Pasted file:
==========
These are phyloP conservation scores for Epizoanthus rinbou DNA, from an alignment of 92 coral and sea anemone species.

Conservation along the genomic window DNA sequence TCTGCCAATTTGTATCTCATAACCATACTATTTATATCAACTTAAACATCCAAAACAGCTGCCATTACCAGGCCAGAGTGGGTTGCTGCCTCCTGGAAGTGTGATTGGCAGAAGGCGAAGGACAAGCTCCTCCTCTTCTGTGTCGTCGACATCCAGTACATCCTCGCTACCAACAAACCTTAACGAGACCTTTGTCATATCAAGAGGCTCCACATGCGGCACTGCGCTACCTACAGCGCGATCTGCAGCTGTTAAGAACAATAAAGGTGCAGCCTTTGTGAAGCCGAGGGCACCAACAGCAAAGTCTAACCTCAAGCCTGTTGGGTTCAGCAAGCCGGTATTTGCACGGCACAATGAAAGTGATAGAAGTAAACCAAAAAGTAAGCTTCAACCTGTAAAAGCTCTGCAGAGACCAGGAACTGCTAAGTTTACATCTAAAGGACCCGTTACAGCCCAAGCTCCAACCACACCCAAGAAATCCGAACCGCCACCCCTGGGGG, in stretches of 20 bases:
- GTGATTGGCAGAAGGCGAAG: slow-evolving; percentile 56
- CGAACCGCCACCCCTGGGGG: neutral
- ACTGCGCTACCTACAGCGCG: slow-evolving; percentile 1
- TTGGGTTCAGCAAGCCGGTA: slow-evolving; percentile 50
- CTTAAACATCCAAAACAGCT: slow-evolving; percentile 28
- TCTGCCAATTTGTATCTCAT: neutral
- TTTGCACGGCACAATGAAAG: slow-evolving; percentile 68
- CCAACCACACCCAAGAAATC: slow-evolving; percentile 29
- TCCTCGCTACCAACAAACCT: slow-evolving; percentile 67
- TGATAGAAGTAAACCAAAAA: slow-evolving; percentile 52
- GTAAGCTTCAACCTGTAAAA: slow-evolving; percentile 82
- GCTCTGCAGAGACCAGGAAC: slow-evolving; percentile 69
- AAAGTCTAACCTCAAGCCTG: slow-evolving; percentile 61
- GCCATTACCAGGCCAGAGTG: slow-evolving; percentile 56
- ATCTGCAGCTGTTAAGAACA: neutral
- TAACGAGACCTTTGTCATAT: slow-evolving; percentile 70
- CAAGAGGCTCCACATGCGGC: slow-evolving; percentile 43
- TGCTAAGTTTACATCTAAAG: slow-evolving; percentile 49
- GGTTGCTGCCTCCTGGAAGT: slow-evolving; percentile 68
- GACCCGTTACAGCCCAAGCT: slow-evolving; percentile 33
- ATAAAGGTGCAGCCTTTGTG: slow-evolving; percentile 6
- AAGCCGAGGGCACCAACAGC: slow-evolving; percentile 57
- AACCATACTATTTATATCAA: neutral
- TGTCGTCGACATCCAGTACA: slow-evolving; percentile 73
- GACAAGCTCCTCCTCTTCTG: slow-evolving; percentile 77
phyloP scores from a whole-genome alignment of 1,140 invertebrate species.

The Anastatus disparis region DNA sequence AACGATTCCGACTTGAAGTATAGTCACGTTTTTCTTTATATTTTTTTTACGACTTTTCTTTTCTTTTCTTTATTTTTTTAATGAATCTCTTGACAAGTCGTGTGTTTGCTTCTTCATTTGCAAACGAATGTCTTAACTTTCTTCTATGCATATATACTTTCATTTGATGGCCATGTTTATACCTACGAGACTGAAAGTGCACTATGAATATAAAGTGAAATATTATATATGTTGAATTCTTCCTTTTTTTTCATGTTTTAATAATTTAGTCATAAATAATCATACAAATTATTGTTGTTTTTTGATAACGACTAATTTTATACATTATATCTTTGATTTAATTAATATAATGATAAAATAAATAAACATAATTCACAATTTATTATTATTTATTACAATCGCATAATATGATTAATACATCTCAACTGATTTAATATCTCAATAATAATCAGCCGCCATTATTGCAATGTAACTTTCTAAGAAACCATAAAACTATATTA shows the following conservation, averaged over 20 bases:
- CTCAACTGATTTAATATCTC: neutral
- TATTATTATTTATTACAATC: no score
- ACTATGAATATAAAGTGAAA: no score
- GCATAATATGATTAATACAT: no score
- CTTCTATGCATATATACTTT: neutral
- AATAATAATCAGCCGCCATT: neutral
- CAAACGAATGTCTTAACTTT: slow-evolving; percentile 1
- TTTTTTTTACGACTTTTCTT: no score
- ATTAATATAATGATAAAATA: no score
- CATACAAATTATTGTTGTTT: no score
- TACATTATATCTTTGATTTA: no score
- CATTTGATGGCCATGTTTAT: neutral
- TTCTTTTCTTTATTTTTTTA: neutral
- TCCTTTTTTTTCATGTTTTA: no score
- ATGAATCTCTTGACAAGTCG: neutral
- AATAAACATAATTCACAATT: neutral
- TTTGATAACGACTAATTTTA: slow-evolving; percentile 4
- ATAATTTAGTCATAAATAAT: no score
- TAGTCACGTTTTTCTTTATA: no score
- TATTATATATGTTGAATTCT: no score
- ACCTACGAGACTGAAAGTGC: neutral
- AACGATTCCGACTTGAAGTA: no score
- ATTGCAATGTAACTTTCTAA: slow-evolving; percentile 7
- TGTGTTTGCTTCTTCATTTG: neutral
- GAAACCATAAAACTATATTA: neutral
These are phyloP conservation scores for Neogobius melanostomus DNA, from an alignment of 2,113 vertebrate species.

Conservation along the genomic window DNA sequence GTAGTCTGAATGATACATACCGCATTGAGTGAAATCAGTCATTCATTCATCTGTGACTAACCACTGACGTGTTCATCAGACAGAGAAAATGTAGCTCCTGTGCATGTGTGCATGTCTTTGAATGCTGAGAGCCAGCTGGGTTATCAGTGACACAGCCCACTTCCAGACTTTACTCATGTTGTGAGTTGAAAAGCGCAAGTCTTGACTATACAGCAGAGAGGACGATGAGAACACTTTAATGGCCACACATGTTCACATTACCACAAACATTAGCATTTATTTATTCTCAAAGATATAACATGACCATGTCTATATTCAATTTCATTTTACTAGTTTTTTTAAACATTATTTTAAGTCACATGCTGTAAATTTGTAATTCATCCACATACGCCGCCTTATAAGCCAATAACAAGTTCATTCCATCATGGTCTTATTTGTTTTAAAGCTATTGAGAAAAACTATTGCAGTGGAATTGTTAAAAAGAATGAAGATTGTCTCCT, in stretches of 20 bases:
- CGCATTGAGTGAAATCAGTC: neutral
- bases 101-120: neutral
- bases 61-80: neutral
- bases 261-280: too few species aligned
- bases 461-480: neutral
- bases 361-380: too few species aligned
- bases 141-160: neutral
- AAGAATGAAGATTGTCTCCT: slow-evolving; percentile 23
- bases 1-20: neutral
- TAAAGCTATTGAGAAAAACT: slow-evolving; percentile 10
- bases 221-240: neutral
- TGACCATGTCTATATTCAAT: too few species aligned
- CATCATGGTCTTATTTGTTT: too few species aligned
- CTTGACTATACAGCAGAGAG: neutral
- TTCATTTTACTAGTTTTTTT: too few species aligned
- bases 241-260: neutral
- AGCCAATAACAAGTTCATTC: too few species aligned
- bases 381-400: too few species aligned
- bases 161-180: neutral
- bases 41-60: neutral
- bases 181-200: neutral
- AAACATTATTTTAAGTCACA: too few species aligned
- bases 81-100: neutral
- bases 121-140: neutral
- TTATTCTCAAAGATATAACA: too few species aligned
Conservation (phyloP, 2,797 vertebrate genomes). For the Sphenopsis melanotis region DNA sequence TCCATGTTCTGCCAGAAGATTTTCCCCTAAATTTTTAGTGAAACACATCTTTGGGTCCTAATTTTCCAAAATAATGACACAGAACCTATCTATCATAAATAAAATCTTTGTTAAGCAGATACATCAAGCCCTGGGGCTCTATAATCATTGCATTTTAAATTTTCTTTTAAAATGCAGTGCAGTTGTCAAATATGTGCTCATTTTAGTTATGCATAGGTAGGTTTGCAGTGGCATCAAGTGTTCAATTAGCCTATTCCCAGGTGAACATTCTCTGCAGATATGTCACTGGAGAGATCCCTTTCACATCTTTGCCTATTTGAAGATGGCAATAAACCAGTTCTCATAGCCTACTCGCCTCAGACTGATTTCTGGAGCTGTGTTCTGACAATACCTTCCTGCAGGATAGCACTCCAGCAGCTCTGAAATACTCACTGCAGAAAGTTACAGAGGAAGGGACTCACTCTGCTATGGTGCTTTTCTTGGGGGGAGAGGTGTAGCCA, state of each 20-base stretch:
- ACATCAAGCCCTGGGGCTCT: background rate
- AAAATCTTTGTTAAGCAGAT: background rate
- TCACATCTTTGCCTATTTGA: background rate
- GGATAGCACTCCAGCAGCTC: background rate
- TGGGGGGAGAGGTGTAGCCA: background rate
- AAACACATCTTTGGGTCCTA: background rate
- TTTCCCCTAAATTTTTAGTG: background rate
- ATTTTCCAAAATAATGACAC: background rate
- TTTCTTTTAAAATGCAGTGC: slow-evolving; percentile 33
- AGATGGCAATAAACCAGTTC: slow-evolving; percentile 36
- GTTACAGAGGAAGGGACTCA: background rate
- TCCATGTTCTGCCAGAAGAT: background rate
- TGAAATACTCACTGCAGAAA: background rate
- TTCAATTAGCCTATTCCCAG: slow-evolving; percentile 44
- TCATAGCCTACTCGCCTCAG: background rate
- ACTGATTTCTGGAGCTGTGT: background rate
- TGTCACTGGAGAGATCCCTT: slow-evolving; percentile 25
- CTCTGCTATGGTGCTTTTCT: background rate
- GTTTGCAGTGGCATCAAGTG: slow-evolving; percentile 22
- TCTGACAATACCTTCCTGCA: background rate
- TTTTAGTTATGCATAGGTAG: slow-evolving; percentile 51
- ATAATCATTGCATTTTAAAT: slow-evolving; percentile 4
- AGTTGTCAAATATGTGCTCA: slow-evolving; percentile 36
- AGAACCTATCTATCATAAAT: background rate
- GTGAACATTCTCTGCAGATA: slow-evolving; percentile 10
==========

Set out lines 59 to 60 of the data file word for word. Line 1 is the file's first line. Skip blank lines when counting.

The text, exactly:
- bases 61-80: neutral
- bases 261-280: too few species aligned